Some highlights form this study...
Exercise is widely known to lower intraocular pressure and increase ocular blood flow, which may be beneficial for glaucoma management. However, there are few studies that have reported on the relationship between exercise and glaucoma progression.
The health benefits of PA have been widely documented for both systemic and ocular diseases including boosting the immune system, improving sleep quality, reducing the incidence of cardiac-cerebral vascular events and is correlated with decreased anxiety and depression rates [8,9,10,11,12]. For eyes in particular, exercise can decrease the IOP  and decreasing IOP is associated with the magnitude of exercise . Moreover, choroidal blood flow increases substantially in primary open angle glaucoma (POAG) patients with elevated exercise-induced blood pressure .
Past research has shown that dynamic exercise significantly reduces IOP and increases ocular blood flow. Natsis K  found that aerobic exercise can help reduce IOP even when patients are already on various antihypertensive drugs. Hayashi N  reported that increasing exercise intensity induces rising retina and choroidal blood flow. Portmann N  explored the response of submacular choroid blood flow (ChBF) to isometric exercise and observed that POAG patients have a smaller active regulatory capacity and a larger increase in ChBF after exercising in comparison with their healthy counterparts, indicating that ocular blood flow in POAG patients is more sensitive to exercise. Taken together, exercise not only decreases IOP, but also increases ocular perfusion (ChBF, ocular perfusion pressure and ocular blood pressure), which may explain why more PA is associated with lower risk of glaucomatous progressive VF damage.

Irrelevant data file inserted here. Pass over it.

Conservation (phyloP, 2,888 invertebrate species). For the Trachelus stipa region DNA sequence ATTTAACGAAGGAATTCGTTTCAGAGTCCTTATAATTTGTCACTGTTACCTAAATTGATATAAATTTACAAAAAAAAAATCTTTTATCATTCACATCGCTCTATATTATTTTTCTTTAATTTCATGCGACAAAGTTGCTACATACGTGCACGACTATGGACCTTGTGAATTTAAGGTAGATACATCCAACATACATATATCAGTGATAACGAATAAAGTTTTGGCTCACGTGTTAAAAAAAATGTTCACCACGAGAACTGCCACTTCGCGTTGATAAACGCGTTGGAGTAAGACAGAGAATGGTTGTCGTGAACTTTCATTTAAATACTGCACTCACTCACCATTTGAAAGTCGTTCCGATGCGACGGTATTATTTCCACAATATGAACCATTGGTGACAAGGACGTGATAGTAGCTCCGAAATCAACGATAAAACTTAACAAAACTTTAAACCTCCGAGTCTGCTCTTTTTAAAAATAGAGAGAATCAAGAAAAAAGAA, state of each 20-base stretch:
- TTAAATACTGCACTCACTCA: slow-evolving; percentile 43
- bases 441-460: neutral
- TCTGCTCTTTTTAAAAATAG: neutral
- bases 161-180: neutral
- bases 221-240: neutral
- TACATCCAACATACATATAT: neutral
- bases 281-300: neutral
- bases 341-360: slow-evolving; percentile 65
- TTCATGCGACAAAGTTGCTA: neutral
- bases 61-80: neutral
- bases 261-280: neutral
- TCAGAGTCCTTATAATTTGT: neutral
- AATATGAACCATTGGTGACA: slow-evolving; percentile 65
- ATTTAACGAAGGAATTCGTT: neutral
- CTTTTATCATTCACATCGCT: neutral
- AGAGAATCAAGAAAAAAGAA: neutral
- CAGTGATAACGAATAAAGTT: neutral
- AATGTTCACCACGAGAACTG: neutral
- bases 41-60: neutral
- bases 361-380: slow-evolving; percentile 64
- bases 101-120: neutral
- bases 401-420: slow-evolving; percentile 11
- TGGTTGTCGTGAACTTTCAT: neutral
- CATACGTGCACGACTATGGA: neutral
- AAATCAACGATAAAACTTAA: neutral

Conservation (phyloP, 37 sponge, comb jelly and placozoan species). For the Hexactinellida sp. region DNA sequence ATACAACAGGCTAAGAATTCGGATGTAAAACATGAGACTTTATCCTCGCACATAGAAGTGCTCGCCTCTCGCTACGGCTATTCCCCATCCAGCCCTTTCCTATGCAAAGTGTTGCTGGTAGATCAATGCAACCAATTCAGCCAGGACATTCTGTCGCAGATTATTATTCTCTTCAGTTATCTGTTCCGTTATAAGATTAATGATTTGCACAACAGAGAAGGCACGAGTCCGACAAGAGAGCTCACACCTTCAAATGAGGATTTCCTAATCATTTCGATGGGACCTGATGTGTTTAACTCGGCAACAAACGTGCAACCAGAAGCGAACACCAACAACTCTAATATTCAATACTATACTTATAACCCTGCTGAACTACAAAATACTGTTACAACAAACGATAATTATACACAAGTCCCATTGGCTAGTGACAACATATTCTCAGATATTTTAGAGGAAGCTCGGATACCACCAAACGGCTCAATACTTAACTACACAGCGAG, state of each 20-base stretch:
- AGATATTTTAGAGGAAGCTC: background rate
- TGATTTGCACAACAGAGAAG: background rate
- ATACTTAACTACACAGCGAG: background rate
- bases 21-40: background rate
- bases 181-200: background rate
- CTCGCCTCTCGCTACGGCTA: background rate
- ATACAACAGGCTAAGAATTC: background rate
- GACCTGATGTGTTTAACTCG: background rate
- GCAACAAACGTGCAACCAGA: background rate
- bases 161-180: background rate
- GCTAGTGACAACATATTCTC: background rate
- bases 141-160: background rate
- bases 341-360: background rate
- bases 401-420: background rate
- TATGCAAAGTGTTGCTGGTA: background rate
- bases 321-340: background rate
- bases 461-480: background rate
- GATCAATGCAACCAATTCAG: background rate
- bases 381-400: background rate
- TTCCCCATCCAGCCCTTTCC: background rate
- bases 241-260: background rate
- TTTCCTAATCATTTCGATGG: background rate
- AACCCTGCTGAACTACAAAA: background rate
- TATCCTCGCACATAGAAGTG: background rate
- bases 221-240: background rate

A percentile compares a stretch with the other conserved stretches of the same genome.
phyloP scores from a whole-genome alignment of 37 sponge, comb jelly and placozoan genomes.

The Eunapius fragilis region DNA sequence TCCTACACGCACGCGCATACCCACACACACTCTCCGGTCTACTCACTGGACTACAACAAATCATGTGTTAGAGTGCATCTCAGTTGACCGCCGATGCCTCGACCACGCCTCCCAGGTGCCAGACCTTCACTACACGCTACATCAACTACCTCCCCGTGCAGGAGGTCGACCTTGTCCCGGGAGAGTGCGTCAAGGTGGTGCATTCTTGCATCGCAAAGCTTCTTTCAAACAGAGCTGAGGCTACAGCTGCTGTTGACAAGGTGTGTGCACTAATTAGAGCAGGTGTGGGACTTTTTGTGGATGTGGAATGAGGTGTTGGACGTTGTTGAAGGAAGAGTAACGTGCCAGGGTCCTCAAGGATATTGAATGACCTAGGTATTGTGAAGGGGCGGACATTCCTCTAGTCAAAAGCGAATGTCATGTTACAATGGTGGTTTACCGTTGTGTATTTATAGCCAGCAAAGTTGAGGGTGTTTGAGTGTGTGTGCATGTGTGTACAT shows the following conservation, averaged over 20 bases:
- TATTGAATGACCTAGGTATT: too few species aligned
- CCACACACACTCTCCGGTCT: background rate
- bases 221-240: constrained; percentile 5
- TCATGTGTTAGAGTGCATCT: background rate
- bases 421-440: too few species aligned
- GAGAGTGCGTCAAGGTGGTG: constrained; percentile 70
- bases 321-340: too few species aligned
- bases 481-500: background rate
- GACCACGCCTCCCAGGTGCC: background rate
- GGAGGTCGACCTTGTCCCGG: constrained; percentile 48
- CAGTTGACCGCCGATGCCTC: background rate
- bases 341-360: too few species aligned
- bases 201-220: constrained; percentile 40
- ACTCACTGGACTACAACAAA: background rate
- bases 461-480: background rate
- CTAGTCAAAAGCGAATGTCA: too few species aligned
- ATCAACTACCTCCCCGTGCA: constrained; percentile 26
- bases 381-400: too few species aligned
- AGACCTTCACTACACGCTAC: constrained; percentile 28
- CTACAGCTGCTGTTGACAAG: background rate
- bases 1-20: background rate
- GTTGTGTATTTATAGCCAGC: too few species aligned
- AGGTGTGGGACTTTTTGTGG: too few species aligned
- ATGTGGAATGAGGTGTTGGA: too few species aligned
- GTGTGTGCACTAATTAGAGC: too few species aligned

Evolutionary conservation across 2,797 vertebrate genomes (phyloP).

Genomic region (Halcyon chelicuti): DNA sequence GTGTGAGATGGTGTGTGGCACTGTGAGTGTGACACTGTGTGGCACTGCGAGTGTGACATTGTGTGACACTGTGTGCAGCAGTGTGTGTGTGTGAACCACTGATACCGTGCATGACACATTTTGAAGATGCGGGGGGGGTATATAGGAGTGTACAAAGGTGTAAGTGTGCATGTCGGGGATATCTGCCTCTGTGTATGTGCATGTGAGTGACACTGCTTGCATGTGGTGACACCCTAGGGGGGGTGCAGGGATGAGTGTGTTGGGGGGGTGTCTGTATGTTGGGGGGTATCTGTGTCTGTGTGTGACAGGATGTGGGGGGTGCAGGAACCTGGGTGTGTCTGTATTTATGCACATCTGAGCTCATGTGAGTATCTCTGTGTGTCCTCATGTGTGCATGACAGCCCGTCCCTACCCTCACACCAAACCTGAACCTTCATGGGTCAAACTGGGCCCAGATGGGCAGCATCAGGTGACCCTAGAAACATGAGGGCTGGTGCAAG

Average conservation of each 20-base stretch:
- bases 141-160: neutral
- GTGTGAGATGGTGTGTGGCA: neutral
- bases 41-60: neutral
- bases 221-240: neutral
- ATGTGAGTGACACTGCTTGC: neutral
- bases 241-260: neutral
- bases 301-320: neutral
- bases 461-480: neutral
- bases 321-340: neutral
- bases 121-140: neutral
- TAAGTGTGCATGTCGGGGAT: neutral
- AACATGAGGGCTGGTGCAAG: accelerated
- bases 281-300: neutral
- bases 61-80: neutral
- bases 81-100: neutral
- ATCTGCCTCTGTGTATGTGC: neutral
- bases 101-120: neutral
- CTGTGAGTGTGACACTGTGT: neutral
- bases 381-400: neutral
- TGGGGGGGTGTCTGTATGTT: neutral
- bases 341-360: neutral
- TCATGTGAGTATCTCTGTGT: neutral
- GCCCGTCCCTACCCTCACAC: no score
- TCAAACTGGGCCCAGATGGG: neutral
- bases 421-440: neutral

Apart from alleviating depression, exercise can also improve sleep quality, reduce morbidity of cardiovascular diseases, boost the immune system, and even promote neuronal plasticity [8,9,10,11,12, 45], and thus have comprehensive benefits not only for the eyes, but the entire body.
In conclusion, our study found that more evening exercise (MVPA) was associated with lower odds of progressive VF damage in patients with POAG. Our data suggest that exercise habits may play an important role in glaucoma progression, but a prospective, interventional study is needed to confirm our findings.
This is a very interesting article, so thank you very much for sharing.
If I am understanding things correctly, the article makes mention that the benefit of exercise is specific to the evening hours?
For those that can make better sense of the study, just wondering why the evening hours are specified, versus something like morning, when you would think that they would show similar results.
Thanks in advance for any clarity you can share on the timing of this benefit that was discovered.